Thursday, August 26, 2010

Why are our releases are released with 180MB XviD AVI?

I was asked that by people on the NyaaTorrents channel when I was obtaining my trusted account status when I mentioned I was the encoder.  Back then, I told them I used rather old-fashioned encoding techniques, and they suggested I use h.264 in Matroska with softsubs (as you may know, we hardsub our subtitles).

I had to leave before getting more suggestions because I was in a hurry to get something done, but today is a good opportunity to explain my thinking.

Probably the first thing to explain is the difference between a "container" and a "video codec".

A container is the file format/structure that hold the video, audio, and potentially subtitle data.  For example, AVI, Matroska(MKV), and WMV are containers.

The video codec is how the video data is represented in the container.  h.264, DivX, and XviD are examples of codecs.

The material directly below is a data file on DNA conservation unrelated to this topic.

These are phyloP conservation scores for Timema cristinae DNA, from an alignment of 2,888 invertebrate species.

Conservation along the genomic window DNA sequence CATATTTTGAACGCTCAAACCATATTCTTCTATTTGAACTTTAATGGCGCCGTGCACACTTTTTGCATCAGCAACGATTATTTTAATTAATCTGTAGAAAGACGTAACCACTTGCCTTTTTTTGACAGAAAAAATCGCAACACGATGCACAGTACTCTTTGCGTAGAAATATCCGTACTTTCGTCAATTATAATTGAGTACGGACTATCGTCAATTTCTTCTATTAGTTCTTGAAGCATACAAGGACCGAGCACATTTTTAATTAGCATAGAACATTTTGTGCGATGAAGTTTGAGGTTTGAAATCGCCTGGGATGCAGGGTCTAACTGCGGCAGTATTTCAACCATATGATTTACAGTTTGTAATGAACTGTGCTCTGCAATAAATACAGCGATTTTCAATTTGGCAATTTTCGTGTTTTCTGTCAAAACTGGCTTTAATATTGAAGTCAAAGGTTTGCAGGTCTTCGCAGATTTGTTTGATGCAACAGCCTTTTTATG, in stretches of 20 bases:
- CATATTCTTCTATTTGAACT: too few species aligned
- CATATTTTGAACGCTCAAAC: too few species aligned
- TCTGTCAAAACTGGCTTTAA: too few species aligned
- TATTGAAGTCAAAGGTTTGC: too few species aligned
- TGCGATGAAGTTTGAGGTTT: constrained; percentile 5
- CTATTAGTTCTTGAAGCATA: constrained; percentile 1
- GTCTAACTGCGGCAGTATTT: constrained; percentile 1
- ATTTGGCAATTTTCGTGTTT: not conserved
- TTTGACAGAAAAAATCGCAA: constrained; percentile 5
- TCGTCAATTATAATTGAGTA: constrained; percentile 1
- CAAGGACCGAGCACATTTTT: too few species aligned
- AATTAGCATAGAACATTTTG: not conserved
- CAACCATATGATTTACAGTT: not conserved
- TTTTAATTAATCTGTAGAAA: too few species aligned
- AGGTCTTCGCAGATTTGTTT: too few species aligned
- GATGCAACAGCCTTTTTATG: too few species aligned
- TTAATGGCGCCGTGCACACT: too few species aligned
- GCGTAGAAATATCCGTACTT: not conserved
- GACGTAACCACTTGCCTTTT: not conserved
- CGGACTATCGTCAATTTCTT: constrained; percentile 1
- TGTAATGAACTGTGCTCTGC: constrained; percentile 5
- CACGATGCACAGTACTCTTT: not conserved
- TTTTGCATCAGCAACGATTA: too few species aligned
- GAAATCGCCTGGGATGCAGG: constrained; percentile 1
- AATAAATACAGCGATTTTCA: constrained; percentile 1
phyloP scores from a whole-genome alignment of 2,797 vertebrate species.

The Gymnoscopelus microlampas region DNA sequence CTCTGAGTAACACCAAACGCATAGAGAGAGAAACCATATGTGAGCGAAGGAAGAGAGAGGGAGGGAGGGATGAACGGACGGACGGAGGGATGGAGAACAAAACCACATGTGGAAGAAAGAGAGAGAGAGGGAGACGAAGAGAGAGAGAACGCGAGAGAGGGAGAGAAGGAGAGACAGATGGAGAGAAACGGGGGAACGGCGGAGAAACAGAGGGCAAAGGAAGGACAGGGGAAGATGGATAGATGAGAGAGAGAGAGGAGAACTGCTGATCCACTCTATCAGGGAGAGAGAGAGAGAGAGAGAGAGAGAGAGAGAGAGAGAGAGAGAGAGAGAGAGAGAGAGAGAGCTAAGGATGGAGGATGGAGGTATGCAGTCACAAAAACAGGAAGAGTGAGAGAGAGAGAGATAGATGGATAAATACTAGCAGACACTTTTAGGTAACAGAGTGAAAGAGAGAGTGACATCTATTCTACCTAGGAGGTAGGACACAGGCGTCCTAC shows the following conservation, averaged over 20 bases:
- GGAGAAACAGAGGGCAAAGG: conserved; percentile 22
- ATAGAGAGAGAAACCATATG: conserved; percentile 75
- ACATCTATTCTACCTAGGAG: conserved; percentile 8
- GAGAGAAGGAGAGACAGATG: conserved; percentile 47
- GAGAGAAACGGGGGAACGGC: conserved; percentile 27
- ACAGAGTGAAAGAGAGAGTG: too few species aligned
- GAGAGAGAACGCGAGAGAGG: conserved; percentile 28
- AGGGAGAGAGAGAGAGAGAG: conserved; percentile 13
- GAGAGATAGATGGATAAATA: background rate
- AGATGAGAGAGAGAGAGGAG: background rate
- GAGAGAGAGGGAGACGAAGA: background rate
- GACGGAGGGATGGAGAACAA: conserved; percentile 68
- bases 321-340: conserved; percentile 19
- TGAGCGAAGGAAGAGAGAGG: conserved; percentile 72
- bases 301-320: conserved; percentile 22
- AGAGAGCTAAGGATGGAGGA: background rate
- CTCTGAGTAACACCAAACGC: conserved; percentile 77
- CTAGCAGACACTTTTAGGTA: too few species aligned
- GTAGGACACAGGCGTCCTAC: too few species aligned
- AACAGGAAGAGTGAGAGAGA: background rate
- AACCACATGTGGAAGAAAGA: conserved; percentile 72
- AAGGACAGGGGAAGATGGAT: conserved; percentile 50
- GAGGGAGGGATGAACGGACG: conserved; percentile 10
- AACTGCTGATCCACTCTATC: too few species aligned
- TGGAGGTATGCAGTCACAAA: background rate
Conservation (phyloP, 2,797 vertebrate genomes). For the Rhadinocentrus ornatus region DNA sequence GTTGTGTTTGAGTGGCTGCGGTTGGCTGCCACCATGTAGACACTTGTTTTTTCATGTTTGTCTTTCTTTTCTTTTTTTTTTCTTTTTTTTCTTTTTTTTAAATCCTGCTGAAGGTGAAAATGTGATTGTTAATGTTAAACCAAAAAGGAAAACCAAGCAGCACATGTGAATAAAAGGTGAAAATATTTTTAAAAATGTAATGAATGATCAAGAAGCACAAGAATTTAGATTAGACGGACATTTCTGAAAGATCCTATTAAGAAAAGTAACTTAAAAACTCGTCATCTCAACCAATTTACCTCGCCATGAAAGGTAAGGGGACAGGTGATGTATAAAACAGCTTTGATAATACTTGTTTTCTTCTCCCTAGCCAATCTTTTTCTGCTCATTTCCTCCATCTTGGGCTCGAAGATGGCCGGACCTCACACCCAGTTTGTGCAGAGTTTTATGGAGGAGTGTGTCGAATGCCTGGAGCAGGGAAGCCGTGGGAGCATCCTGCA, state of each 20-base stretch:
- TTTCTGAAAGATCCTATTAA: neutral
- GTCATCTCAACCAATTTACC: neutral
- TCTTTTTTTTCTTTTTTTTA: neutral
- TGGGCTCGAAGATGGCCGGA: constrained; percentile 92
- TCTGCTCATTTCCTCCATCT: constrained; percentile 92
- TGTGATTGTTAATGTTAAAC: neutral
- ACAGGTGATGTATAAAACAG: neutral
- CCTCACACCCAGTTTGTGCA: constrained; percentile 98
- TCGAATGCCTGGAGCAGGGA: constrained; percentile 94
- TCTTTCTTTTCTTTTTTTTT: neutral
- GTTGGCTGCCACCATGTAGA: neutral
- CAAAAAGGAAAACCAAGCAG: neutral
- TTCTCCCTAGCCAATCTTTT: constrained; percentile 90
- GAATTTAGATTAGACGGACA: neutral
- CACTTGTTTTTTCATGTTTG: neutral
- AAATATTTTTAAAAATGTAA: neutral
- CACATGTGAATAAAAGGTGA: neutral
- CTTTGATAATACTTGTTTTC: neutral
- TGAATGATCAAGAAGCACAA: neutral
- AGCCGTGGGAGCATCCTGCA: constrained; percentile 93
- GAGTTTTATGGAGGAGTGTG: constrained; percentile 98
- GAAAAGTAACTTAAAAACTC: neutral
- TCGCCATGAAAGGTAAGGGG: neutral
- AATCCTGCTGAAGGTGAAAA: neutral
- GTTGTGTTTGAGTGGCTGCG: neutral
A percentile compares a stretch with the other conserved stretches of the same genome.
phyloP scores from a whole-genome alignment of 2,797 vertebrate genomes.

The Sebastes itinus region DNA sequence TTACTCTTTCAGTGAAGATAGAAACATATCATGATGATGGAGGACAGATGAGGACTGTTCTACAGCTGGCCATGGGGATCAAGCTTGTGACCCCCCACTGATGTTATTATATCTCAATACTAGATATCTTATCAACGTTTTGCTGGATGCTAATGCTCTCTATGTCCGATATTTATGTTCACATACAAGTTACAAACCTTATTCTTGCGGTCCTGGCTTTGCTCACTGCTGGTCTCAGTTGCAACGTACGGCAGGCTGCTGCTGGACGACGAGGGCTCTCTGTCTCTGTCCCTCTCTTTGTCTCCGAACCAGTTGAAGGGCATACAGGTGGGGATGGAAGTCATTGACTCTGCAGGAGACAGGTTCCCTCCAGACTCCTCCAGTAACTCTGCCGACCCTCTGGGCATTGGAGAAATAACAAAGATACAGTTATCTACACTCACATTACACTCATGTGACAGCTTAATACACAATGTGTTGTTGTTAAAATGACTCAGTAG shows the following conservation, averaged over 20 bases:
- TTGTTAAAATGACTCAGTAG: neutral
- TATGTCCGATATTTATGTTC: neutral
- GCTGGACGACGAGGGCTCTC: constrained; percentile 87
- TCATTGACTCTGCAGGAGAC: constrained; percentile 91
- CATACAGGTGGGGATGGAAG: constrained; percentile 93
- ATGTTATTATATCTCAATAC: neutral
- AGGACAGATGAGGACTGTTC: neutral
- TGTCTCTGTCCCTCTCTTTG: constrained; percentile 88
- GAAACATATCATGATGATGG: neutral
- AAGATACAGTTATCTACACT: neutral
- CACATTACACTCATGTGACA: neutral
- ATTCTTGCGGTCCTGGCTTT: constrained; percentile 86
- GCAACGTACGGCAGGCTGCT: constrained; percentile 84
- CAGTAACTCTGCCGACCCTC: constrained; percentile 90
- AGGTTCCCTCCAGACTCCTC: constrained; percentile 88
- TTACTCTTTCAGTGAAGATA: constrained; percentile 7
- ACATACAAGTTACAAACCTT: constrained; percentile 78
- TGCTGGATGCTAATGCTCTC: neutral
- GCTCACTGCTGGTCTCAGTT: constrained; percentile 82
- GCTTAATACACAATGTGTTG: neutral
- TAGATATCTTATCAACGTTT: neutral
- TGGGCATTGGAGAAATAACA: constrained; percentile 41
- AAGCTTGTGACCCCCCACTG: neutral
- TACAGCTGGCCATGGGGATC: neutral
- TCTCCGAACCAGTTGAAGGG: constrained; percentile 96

What complicates the issue is that a lot of times the container and the codecs get confused with each other, but I'll try not to confuse the issue.

The reason why I chose XviD for the video codec and AVI as the container is for a simple reason. 


To illustrate this, let's talk first about the various popular operating systems and their respective strengths and weaknesses for video playback.

1.  Windows 2000, XP, Vista, 7

This one is easy.  As long as you didn't go all crazy and installed 10 different codec packs, you're golden for playing just about everything.  That includes h.264, XviD, DivX, WMV, MP4, RealMedia, QT, and every exotic combination of softsub/container, not to mention hardsubs.  There is one fly in the ointment, which I'll talk about later.

2.  Linux